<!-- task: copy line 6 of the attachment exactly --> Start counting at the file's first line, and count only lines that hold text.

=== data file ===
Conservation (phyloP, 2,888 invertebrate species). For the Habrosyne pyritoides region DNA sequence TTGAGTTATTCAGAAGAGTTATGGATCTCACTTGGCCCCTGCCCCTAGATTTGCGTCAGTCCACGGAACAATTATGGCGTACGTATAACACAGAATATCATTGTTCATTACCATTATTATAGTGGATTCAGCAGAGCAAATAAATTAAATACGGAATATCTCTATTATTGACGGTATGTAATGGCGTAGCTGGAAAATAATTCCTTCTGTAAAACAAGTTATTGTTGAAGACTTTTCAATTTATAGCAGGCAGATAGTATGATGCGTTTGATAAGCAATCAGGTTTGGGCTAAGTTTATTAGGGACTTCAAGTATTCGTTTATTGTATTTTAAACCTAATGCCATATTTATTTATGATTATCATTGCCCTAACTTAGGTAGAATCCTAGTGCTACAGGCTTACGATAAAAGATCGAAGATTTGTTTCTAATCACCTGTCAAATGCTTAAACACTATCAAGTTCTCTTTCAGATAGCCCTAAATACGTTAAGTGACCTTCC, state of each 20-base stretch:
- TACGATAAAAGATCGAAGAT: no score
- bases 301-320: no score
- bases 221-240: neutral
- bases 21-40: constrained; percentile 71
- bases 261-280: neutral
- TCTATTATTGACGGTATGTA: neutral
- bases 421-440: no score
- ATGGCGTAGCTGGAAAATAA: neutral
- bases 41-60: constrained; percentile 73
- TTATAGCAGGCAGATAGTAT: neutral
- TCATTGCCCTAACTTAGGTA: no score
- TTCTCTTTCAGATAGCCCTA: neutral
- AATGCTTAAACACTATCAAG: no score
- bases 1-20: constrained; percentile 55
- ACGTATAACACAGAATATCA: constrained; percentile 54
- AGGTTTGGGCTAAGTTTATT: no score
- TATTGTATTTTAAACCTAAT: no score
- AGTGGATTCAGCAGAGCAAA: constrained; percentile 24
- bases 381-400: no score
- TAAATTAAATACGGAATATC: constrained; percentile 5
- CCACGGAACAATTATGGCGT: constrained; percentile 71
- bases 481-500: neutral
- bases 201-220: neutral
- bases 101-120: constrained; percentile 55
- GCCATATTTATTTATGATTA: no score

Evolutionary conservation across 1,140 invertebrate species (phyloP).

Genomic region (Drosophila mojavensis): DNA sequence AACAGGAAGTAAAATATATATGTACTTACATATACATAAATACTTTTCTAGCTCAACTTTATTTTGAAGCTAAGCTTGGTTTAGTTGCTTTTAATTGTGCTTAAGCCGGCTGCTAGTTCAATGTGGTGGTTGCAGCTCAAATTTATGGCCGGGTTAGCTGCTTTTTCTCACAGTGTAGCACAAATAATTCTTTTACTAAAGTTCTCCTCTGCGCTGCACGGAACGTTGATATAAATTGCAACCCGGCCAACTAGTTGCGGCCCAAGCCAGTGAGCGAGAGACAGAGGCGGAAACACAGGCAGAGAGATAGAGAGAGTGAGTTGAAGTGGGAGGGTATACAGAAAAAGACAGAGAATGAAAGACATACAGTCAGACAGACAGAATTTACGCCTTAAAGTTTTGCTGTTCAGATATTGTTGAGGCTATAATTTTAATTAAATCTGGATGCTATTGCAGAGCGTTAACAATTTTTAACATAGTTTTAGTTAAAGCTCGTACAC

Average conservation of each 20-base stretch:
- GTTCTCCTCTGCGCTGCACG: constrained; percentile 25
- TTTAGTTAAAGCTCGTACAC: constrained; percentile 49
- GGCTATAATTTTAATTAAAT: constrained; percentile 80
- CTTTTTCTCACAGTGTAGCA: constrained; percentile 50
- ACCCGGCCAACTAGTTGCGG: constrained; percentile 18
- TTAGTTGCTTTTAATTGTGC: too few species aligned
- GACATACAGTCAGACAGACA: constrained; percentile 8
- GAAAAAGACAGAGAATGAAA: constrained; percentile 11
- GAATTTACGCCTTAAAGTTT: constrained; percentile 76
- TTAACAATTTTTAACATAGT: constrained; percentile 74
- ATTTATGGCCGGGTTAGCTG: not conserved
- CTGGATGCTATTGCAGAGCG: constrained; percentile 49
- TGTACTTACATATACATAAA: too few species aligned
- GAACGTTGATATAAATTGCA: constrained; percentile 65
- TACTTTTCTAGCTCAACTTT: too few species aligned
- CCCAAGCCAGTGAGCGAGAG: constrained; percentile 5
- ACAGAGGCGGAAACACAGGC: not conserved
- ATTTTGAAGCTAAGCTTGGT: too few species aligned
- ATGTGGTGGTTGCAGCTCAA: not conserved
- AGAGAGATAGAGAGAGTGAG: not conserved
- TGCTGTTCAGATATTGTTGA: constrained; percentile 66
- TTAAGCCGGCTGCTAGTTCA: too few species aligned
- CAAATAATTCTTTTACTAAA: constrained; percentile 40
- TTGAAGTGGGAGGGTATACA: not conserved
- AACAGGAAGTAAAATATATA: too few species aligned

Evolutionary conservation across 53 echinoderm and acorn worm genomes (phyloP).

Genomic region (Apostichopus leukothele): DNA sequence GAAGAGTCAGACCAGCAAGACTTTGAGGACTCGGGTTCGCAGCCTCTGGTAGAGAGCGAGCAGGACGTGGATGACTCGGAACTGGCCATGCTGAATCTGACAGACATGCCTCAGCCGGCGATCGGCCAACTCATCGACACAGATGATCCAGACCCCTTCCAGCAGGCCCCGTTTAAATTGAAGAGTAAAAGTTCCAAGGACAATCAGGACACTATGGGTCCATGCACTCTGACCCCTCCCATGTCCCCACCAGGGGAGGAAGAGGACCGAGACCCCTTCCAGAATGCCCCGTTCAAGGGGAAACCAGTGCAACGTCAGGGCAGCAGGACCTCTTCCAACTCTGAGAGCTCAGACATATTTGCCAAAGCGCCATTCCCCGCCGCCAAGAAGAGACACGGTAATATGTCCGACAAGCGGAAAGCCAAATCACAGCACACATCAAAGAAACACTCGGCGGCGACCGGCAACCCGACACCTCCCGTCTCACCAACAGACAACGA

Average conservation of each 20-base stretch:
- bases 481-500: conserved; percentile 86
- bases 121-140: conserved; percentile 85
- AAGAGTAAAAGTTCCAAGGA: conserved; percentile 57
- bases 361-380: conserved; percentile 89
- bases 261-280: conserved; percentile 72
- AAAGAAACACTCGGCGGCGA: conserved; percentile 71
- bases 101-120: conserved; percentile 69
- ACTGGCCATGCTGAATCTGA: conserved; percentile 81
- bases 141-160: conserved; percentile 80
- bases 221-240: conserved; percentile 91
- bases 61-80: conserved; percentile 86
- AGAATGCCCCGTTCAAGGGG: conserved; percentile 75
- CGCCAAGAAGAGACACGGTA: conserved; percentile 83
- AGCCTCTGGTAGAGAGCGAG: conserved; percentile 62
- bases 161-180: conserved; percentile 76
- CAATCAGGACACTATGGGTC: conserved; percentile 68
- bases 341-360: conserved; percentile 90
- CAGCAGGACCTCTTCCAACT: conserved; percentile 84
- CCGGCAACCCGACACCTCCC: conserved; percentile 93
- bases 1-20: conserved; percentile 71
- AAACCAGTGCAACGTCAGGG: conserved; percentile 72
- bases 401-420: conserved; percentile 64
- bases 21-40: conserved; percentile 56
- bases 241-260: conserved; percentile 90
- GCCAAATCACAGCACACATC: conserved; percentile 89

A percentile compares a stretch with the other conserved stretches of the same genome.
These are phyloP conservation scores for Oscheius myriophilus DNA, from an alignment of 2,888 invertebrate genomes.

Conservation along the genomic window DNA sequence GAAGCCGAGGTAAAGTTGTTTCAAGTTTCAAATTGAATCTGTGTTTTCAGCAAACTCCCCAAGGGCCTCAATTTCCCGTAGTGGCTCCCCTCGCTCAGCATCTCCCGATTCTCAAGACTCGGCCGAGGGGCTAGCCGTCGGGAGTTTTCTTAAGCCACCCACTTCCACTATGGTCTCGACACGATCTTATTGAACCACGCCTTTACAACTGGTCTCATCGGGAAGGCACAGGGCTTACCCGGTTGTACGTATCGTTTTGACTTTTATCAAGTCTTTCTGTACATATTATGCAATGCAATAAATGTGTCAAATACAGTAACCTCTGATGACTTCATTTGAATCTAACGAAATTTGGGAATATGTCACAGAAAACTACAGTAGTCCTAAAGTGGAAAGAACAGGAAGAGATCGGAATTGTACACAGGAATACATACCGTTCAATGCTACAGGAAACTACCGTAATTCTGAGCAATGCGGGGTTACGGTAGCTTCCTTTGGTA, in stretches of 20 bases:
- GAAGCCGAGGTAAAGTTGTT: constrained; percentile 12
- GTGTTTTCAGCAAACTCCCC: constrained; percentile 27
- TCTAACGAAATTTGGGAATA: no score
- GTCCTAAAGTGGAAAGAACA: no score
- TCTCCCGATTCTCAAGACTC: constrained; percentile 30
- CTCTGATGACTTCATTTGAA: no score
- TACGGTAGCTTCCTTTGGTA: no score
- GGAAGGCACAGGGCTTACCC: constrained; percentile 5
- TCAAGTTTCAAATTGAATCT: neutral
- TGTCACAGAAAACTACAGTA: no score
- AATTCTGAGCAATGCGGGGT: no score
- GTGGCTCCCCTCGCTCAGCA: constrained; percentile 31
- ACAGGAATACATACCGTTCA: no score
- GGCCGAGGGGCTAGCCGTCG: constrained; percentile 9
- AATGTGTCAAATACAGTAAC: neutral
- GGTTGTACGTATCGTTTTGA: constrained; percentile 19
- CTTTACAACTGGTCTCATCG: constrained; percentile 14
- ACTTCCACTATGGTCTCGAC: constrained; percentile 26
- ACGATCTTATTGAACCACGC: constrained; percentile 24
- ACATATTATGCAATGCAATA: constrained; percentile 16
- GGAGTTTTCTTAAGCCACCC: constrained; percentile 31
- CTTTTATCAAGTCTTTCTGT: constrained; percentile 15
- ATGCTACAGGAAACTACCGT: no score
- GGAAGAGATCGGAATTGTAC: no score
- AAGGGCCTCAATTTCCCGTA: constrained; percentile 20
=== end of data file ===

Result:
- bases 261-280: neutral